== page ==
“In response to this collapse, we see the government setting aside billions in public funds to prop up firms that are too big to fail. But with that public money comes no change in the broken energy market.”
During the Opposition Day Debate on VAT on household energy bills this week, Rebecca Long-Bailey delivered a powerful speech exposing the government’s continued failure to address the energy crisis and the monopolisation of the energy grid. You can watch her speech, or read the full planned contribution below:
We are in the midst of a cost of living catastrophe. Households will face higher taxes when National Insurance goes up, food bills are rising, council tax is expected to increase, life lines such as the £20 increase in Universal Credit have been cut and real wages are set to fall as inflation, taxes and interest rates rise.
On top of all of this, annual fuel bills are expected to rise by a whopping 50 per cent to £2,000 when the current energy price cap is raised in April.
So this motion is right – To provide some temporary relief the Government must cut the rate on VAT for household energy bills as soon as possible. They must expanding and increase the Warm Homes Discount, the costs of supplier failure must be prevented from going onto bills and a contingency fund to support businesses facing huge energy bills is necessary. But as we all know, they are just a short term fix to a long term problem.
The CEO of Ofgem argued that ‘no-one could have predicted the kind of gas price rises we have seen.’ But I disagree, we could see this coming for a long time. Closing the UK’s largest gas storage plant in 2017 without a plan to replace it was illogical. The Government was repeatedly warned at the time that the country faced more volatile winter gas prices and was becoming too dependent on energy imports.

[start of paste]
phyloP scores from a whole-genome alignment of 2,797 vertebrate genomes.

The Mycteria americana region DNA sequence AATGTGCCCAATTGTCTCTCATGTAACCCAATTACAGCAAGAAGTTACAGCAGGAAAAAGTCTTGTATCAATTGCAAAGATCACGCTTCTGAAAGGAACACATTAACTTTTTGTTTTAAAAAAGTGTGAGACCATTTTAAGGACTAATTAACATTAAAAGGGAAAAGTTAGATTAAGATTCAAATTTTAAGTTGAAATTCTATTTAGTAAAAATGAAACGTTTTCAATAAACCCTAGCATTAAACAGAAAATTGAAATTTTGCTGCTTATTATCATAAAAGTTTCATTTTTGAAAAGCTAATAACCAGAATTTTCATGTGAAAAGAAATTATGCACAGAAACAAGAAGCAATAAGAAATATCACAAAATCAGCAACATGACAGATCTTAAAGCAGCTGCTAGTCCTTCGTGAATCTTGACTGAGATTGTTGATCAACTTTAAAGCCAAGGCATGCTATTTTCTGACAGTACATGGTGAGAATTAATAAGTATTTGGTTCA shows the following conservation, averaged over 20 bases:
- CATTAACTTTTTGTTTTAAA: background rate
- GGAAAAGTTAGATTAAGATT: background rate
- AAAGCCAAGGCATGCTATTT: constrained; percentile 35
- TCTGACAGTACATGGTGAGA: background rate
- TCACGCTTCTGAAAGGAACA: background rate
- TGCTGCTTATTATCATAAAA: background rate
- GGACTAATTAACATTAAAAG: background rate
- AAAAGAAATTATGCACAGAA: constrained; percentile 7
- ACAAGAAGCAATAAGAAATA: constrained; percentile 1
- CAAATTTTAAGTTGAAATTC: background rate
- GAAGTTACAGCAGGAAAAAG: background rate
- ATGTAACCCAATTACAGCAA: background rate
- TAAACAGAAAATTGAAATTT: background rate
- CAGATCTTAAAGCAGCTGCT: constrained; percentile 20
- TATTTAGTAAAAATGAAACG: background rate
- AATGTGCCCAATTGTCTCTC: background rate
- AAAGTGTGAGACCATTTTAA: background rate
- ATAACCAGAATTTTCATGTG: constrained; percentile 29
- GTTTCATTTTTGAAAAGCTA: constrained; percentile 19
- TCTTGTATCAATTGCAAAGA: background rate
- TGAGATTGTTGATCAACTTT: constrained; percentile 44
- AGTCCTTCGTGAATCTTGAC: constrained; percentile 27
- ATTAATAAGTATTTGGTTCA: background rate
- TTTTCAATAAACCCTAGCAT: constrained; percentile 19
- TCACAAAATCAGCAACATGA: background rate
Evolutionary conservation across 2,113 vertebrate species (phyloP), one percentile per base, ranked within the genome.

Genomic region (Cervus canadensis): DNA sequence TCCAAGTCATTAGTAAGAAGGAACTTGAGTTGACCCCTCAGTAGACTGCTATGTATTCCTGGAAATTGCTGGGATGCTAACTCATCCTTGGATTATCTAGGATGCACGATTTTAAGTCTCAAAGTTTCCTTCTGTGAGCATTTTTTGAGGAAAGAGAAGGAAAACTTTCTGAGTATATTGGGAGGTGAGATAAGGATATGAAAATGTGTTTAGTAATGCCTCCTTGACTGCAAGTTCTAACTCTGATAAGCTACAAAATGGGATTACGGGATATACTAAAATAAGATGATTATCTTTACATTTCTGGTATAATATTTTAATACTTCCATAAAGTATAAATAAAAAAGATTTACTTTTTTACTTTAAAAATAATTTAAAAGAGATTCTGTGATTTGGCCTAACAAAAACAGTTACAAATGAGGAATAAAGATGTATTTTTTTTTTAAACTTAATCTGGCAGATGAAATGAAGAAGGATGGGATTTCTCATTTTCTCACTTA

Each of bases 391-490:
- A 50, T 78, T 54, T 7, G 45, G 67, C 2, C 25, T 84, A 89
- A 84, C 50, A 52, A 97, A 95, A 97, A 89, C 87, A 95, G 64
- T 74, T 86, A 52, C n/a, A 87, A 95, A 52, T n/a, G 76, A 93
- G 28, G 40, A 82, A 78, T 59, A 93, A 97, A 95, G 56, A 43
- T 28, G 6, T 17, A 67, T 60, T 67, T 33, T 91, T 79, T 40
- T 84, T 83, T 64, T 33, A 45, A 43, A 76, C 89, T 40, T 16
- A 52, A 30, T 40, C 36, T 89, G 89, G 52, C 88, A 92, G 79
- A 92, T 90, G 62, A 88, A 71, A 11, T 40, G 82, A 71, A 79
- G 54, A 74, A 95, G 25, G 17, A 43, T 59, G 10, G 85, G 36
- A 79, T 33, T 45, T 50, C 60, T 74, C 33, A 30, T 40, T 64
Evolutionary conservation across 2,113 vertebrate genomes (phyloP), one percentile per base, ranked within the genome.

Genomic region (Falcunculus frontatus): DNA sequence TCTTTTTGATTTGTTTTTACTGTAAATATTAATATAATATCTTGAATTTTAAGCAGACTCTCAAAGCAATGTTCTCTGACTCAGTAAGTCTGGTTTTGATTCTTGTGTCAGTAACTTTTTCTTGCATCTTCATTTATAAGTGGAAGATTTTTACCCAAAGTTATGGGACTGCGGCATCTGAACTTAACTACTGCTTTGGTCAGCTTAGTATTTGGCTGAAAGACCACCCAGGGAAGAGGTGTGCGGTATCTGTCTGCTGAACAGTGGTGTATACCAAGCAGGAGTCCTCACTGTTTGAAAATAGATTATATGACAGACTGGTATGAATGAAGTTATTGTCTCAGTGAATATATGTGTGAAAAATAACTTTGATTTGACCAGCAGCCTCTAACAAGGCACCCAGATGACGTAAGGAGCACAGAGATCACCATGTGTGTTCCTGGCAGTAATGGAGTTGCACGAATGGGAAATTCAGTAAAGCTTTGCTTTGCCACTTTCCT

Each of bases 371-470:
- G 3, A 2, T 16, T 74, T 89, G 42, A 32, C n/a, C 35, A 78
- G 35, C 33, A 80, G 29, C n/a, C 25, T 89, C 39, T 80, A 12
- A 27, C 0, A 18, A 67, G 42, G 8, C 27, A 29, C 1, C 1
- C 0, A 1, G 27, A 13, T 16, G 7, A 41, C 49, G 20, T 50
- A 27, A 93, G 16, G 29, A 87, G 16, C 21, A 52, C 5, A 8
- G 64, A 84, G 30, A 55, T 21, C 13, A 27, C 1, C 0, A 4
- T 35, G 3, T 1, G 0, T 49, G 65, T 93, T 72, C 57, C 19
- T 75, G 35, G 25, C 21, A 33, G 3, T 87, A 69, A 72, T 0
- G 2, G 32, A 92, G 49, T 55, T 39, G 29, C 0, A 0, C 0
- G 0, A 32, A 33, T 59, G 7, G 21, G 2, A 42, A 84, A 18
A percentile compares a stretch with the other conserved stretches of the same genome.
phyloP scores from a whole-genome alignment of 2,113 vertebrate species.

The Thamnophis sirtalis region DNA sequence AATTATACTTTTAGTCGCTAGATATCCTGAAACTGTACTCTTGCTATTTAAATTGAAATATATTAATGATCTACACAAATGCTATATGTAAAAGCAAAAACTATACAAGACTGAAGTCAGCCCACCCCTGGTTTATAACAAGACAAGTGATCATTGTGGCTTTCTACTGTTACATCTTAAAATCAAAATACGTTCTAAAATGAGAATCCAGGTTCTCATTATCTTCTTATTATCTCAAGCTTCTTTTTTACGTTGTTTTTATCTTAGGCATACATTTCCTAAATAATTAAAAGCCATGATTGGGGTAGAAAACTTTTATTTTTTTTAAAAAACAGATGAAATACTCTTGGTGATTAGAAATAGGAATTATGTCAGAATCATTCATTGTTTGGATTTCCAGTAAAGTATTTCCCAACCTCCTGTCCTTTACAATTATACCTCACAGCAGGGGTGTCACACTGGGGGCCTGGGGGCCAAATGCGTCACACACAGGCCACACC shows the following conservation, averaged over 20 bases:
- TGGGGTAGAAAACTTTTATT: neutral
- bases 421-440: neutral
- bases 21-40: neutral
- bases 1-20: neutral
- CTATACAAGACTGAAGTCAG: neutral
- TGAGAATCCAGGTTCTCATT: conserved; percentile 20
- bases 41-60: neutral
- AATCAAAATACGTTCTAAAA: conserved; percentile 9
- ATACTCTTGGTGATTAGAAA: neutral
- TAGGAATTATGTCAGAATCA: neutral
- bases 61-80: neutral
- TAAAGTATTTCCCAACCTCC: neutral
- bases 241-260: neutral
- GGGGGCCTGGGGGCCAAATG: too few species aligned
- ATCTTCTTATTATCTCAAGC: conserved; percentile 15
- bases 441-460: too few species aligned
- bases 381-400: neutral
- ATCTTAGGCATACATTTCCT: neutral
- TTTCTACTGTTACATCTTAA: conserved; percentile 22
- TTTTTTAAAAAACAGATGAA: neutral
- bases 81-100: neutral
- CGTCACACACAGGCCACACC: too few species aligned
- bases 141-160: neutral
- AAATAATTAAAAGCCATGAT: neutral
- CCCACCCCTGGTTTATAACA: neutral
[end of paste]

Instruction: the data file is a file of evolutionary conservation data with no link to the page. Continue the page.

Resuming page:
But the bigger issue is the business model of the energy sector as a whole.
For years since privatisation the monopoly grid companies prioritised dividend extraction over upgrading the system for renewable energy. The generators didn’t really start investing in renewables until public money was put on the table and the supply market is in complete disarray. I say ‘market’ but that’s a real stretch because with so few switchers the supply companies didn’t really compete in a true sense, leaving many customers paying well over the odds. Even the Government admitted there was a problem and there had to be a price cap in the end.
And now smaller suppliers are folding creating even less competition leaving huge market shares for the bigger players.
In response to this collapse, we see the Government setting aside billions in public funds to prop up firms too big to fail but with that public money comes no change in the broken market, no reduction in household bills and none of the benefits of public ownership.
If our energy system was brought into public ownership however such public companies would not be duty bound to prioritise huge returns for shareholders. They could invest in the system, invest in renewables and use the financially buoyant times to build up reserves to protect against the types of price fluctuations we are seeing. These companies would be transparent and democratically accountable to the needs of consumers not driven by a director duty to prioritise shareholder return above all else.
And they get this is Germany, two-thirds of all electricity is bought from municipally owned energy companies. They get this is France, too, two-thirds buy their electricity from EdF, majority-owned by the French state, which also runs the grids and generates most of the electricity. And Further to that, the UK Government even thinks its ok for EDF to supply and generate energy for homes here in the Uk, thus generating profit for the French State, but they don’t think it’s appropriate to have our own public energy companies generating a return for the people of this Country. Even the most ardent fan of privatisation would think this was absurd.
The fact is, as David Hall, former director of the Public Services International Research Unit at the University of Greenwich says “the energy we need for our lives is not an ordinary consumer product; it’s a basic necessity.”
So until the Government recognises that public sector control is central to addressing the crisis we face in our energy system it’s our constituents who pay the highest price, victims of a chaotic market driven not by basic necessity but by profit.
Rebecca Long-Bailey MP